Pennsylvania had a really good redistricting bill and the legislative leaders managed to kill it, despite the fact that it had overwhelming bipartisan support. It just shows you that redistricting is really important to people in power.

How might things change after the 2020 census for the next redistricting cycle?

The Census Bureau is planning right now to add a citizenship question to the census, which has many people concerned that it will help drive an undercount in states with large immigrant communities. That would be an undercount not only of non-citizens, but potentially of citizens. Because if you have undocumented parents with U.S.-born citizen children but the parents don’t fill out the form, the children don’t get counted either. So the reallocation of congressional seats that occurs after the census could affect redistricting in the states, the ability to draw districts under the Voting Rights Act—it could have a lot of impact. 

Also, there’s a move to change that so the districts are redrawn so that they have the same number of eligible voters or citizens. Right now, every ten years they redistrict so each district has the same number of people. If you did it by eligible voters, you would be excluding non-citizens as well as children. Places that would lose representation would be cities and suburbs—any place where you have a large number of immigrants and children. If you did it to equalize the number of citizens, the suburbs wouldn’t be as impacted by that, but cities would be, because cities are the place where immigrants tend to go. That would have the effect of shifting power out of cities and potentially suburbs into more rural areas. And those rural areas tend to be more Republican.

Do you think that will happen? 

People are expecting that there will be a run on that. Missouri came close to passing a bill that would’ve apportioned based on citizens, and people are expecting that some states will do that potentially as early as next year. In 2015, there was a challenge saying [Missouri] had to redistrict in order to balance the number of eligible voters; [it couldn’t] use total population. The Supreme Court said it’s fine to use total population, leaving open for another day whether a state could choose to use eligible voters or citizens, and that opening is something we expect people to try and take advantage of the next time. And it will likely go back up to the Supreme Court, but it might be a very different Supreme Court, potentially.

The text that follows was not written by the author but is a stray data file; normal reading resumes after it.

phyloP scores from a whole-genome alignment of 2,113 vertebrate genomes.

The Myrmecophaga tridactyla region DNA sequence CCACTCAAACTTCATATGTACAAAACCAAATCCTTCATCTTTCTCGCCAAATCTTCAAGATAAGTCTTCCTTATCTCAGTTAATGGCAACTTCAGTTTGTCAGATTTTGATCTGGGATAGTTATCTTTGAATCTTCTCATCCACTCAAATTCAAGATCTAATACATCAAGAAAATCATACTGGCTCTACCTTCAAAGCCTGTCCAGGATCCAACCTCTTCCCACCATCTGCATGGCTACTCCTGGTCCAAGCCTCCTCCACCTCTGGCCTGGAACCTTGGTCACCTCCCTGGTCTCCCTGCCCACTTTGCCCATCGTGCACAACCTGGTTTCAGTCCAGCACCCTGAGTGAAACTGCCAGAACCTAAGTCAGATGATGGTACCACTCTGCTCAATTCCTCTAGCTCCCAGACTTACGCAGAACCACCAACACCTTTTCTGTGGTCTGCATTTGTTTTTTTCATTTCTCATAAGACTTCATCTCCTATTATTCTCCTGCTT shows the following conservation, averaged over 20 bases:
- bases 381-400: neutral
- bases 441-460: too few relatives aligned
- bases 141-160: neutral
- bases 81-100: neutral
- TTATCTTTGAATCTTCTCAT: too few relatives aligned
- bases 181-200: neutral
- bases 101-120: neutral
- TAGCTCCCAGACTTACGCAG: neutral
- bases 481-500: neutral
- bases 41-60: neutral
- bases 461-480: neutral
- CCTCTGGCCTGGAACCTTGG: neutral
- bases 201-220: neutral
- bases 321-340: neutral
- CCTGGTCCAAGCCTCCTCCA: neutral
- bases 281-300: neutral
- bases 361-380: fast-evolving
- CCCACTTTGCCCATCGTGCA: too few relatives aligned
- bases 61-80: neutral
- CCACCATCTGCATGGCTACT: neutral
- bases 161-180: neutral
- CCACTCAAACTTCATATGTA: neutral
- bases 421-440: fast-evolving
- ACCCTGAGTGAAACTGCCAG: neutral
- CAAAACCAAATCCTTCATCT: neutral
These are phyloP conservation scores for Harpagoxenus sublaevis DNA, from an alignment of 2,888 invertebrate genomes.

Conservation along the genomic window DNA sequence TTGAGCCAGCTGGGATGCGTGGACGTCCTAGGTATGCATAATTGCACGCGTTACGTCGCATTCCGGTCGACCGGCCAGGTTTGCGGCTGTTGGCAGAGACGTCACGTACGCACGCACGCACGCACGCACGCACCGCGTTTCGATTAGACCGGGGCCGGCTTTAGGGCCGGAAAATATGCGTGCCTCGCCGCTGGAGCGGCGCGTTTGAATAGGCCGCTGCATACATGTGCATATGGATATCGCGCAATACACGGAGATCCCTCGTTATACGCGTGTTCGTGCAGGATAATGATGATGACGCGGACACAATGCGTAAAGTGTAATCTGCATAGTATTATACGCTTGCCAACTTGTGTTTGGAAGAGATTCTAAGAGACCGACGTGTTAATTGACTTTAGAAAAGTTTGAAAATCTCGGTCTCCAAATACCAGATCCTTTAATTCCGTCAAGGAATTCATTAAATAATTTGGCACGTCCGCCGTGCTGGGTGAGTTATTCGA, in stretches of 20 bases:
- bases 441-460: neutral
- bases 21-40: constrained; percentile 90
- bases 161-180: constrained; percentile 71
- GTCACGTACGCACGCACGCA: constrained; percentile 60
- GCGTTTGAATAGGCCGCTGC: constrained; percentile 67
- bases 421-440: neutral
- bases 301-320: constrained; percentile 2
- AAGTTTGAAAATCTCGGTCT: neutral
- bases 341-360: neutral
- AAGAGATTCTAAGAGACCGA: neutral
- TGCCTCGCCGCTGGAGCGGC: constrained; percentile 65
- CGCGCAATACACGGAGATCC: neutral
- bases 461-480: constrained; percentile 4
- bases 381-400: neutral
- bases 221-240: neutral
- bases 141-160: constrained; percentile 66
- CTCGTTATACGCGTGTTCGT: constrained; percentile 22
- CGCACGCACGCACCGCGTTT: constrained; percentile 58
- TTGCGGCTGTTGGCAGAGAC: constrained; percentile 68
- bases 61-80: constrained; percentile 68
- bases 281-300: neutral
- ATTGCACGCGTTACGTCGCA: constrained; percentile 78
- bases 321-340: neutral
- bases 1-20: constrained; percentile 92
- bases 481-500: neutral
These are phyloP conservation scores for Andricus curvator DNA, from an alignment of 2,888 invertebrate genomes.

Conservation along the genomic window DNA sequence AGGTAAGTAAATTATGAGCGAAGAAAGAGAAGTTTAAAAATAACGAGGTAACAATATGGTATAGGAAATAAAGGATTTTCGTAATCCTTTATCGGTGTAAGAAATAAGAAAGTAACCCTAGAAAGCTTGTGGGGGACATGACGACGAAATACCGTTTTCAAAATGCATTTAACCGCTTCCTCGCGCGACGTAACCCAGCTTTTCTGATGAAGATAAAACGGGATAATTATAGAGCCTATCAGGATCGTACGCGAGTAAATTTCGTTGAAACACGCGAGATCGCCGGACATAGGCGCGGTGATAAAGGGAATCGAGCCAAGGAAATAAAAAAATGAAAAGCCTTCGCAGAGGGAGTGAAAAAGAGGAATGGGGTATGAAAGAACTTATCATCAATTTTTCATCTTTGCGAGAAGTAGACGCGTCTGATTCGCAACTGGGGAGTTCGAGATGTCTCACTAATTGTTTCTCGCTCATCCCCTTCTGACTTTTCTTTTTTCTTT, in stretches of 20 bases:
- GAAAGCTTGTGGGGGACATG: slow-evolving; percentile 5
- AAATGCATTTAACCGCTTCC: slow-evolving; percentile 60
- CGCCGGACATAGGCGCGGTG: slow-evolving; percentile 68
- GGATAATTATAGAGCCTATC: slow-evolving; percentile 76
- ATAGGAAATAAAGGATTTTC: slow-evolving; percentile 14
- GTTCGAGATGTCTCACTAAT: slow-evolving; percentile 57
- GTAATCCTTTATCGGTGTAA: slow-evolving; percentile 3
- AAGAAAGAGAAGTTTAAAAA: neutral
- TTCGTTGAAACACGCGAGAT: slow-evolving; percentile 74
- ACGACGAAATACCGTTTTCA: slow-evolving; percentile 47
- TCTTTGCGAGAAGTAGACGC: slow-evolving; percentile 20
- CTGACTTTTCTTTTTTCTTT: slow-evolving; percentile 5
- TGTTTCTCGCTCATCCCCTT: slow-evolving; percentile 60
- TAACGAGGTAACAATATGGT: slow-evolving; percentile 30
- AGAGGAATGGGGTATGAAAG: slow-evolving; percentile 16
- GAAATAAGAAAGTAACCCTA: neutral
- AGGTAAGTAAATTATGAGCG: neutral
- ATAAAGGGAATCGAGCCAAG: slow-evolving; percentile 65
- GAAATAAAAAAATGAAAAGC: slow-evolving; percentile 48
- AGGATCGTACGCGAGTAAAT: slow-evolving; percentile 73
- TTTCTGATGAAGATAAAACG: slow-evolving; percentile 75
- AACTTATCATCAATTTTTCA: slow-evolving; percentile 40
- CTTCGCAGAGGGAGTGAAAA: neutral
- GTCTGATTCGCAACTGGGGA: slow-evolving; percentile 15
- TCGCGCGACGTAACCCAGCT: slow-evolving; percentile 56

When most people think of gerrymandering, they think about it with regard to congressional districts, but in your 50 State Guide, you also mention state legislative districts. Are those equally as gerrymandered? 

They can be, absolutely. Sometimes they’re gerrymandered to give one party a particular advantage, but sometimes they’re gerrymandered to protect incumbents or for other sorts of purposes. In fact, sometimes [they’re subject to] even more egregious gerrymandering, it’s just that fewer people watch that than national politics, so there are fewer eyes on the process.

How does incarceration gerrymandering—when prisoners are counted in the census at the site of the prison instead of their home address—affect local representation? 

When prisoners are released, they tend to go back to where they came from, where they have family. All the prisons in New York are in upstate New York, but most of the prisoners are from New York City. Nobody says, “Well I’m just going to stay upstate because it was so lovely up here.” And usually these prison terms are very short. In between censuses, you could be back home within a matter of years. Not only does it hurt representation to count them at the site of the prison, but their [home] communities are losing money because the census is used to allocate funding for education, transportation, and other things.

It’s a particularly severe problem at the local level and at the state legislative level. But even lower than that, at the school board, the city council, the county level. It doesn’t really affect Congress because congressional districts are so large. But for example, Harris County—which is where Houston is—would have an additional state county seat if you counted incarcerated persons from Houston, opposed to at the site of the prison in East Texas. 

There was an effort to get the Census Bureau to change the rule on counting prisoners. The Census Bureau decided not to do so, but they said they would voluntarily help states if states wanted to do that. New York reformed the process, passing a law saying we’re going to count prisoners at their home addresses, not where the prison is. And California has done something similar, so they could fix the problem. Whether lawmakers have the incentive to do so is another question.